725 Tasting Notes
This is probably one of the nicest peach teas I’ve ever had; I’m a big fan of the actual fruit but peach flavouring tends to fall flat with me. The Yunnan black tea base is cocoa-like with a peppery nip, and pairs interestingly with the peach flavouring and the star anise.
It’s a really soothing cup, and I wish I could channel some of that to my parents, who are in month three of home renovations and at wit’s end. The worker messed up badly with the tile laying in their en-suite shower (and won’t own up to it). Now they are looking at having someone else redo it, which is incredibly depressing and frustrating.
Steep Count: 2
Flavors: Anise, Chocolate, Cocoa, Peach
This one’s a beauty and right up my alley. This silver oolong has a profile that I adore in white, green, and some Darjeeling teas. The flavour is a touch floral, which is carried through in the aroma, with a strong “muscatel” presence (flowery, grapey, citrus, fruity, sweet). Even with the tangy citrus notes, It’s a pretty smooth, almost silky, cup.
I’m only on steep two but I can see myself drinking this all day and night; this is yet another offering from Watch-Cha teas to give me that compulsion. Only downside is now I don’t want to drink my flavoured dessert teas. The natural flavours in these are fantastic enough, and I can actually taste tea!
Steep Count: 4
Flavors: Citrus Zest, Grapefruit, Hay, Honeydew, Muscatel, Orange Blossom
This was included as a free sample in my order.
This made a nice cup of fruity dessert tea, and seems like a possible alternative for Vicky’s Spongecake from Bluebird Tea Co; I have a soft spot for that tea. I can taste cherry, raspberry, cream, and frosting. The darjeeling base pokes through a tad, but it isn’t overly memorable or intrusive on first impression.
Flavors: Cake, Cherry, Cream, Raspberry
“Something in this room smells like popcorn and butter. Now I want food.”- Dad
This may be the beginning of a beautiful relationship. Steeped, the cup can be smelled a room away, and I can control my father’s desire to make popcorn with it.
I accidentally steeped the first two cups at too hot a temperature (95C/204F) and it’s not as good. Don’t do that.
Steep Count: 4
Flavors: Butter, Cream, Rice
I picked this tea up at random and had to look up Shan Lin Xi later to figure out what it was all about (I’m an oolong noob). I wish Camellia Sinensis provided a little more info than the bare-bones spiel about this being a high-altitude Taiwanese oolong, but I’m willing to forgive them because it’s delicious.
First steep (3min) tastes like vanilla-coconut with a long sweet finish. There’s some floral oolong action going on, with a little butter.
Second steep (1min) introduces a berry element. The finish that’s exceptionally fruity, reminiscent of a cherry sundae. It’s vibrant and lingering, and has me questioning my tongue.
Third steep mellows things out. The long finish is sweet vanilla cream. Ice cream in a cup.
Steep count: 5
Flavors: Butter, Cherry, Coconut, Floral, Sweet, Vanilla
Made this as a latte.
The prevailing flavours this round are cherries, raisins and something like brown sugar. It’s pleasant but I was expecting more “oomph” based on the dry leaf aroma, which is incredibly syrupy.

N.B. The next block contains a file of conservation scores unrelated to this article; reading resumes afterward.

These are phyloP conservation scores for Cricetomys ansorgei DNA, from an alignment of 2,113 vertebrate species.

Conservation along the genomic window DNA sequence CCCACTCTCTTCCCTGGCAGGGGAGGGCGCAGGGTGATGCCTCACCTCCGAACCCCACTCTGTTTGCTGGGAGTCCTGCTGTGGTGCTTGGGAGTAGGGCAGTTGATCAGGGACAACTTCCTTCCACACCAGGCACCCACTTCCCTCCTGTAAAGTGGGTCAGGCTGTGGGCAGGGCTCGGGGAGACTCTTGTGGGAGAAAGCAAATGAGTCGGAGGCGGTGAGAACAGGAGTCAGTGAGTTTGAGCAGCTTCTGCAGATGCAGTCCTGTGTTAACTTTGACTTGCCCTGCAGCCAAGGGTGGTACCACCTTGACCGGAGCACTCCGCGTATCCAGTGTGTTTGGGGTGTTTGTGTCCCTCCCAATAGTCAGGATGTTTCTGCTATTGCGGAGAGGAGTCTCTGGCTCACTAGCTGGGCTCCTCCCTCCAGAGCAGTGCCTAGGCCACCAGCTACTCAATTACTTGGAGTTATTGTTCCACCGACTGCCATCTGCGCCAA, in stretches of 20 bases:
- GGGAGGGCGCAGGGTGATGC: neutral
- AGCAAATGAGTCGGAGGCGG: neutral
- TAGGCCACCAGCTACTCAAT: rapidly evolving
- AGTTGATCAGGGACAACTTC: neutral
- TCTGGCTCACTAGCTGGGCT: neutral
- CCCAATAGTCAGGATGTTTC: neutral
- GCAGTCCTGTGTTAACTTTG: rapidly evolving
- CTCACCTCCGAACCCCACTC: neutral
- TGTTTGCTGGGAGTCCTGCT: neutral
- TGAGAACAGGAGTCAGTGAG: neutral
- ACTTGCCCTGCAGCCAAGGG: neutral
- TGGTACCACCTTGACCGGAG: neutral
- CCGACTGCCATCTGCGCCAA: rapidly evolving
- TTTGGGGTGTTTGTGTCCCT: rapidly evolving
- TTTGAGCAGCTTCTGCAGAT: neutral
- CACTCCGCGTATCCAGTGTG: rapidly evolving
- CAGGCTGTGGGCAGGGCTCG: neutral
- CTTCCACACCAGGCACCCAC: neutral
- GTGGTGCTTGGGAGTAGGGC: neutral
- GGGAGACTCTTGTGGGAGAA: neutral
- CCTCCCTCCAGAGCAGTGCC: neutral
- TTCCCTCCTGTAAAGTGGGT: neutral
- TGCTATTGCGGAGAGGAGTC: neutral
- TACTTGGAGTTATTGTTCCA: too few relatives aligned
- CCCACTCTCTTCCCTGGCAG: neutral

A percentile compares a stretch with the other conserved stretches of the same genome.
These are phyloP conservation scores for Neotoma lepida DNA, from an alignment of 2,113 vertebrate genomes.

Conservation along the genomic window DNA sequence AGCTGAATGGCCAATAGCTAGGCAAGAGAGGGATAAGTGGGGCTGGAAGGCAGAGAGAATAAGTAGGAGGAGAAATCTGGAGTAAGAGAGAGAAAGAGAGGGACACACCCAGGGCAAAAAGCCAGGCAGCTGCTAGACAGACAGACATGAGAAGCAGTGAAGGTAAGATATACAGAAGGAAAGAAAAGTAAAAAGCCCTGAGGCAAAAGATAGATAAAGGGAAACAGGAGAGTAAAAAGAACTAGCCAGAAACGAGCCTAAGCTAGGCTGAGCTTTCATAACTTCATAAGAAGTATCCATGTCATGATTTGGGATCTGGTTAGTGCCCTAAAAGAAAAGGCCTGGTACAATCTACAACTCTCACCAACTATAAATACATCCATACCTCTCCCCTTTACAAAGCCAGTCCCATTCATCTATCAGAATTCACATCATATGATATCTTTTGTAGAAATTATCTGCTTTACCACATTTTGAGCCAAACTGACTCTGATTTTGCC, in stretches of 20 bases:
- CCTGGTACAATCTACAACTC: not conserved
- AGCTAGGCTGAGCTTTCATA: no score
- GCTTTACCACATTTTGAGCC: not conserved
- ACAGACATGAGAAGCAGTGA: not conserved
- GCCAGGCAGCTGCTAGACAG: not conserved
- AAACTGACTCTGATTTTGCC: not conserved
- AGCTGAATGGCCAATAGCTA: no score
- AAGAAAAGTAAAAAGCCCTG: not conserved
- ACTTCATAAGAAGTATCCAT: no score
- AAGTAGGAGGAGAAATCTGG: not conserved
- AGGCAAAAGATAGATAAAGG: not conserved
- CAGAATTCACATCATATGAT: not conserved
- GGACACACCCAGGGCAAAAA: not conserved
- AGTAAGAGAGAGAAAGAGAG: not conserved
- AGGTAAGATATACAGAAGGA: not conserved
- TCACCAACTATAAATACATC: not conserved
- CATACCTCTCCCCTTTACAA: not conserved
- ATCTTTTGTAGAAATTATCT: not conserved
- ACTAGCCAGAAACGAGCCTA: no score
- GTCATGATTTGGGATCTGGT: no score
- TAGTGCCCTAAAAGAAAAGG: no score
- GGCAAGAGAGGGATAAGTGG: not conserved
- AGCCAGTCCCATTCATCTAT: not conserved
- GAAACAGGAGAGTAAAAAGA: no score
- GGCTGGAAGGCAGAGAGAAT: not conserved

Will play around with the steeping parameters next time to see if I can get more out of it!
Flavors: Brown Sugar, Cherry, Raisins
I don’t think I’ll ever be a fan of red rooibos, but this one tastes alright! I don’t even experience the usual exponential dread at the idea of drinking it. Huzzah!
Tastes of stonefruits, sleep, non-imposing roobios. I tend to chug it down before going to bed so I haven’t noted the subtitles, but I like it.
Too bad it was discontinued, but I’m glad I got the chance to try it (over and over again, because I bought the biggest pouch ever). Thanks for the great recommendation OMGsrsly, Bear With Me, and Plunkybug!
Flavors: Earth, Stonefruits
April 24th, 2017
I found the Real Tea. All other teas are a lie.
On a serious note, this is the best chocolatey, raisin bread Chinese black tea I’ve had in a long time, although that’s not as impressive a feat as it sounds. I’ve also never come across a Yunnan black I’ve not enjoyed, so I’m pretty biased.
There are additional notes of yam/sweet potato, and a starchy, honey-like sweetness that I associate with beer malt processing- specifically saccharification, and the delicious “sweet wort” produce.
The aroma of the brew is smooth chocolate/cocao, malt, and something “bright”. It’s contrastive to the dry leaf smell which is full throttle (brisk) cocoa/malt aroma.
Steep Count: 3
Second steep really brought out the piquancy. It’s a textural, back-of-the-throat kind of sensation. And here I thought this Yunnan wasn’t going to throw me a pepper! Due to the overall sweetness of the tea, my brain translates the spice to a convincing cinnamon.
Flavors: Baked Bread, Chocolate, Cinnamon, Malt, Raisins, Sweet Potatoes
After a pleasurable bout of food poisoning yesterday, my stomach and head are still tender and throwing a big wrench in my marathon tea drinking plans. Overly sweet and floral teas are currently out, which is unfortunately the majority of my cupboard.
Given the situation, this lovely tea is perfect. The delicious and, most importantly, bland rice flavouring flows perfectly into the creamy and slightly vegetal notes of this jin xuan. I can’t tell where the flavouring ends and the oolong begins.
I’ll have to remember to stock up on more smooth and silky ripe puerhs and milk oolongs like this one for rainy days. They are a balm and they are essential.
Steep count: 6 (and still going strong, but I think that’s it for the evening)
Even in latter steeps the sticky rice flavour retains the intensity of it’s nutty sweetness; it puts me in mind of almond milk.
Flavors: Butter, Cream, Rice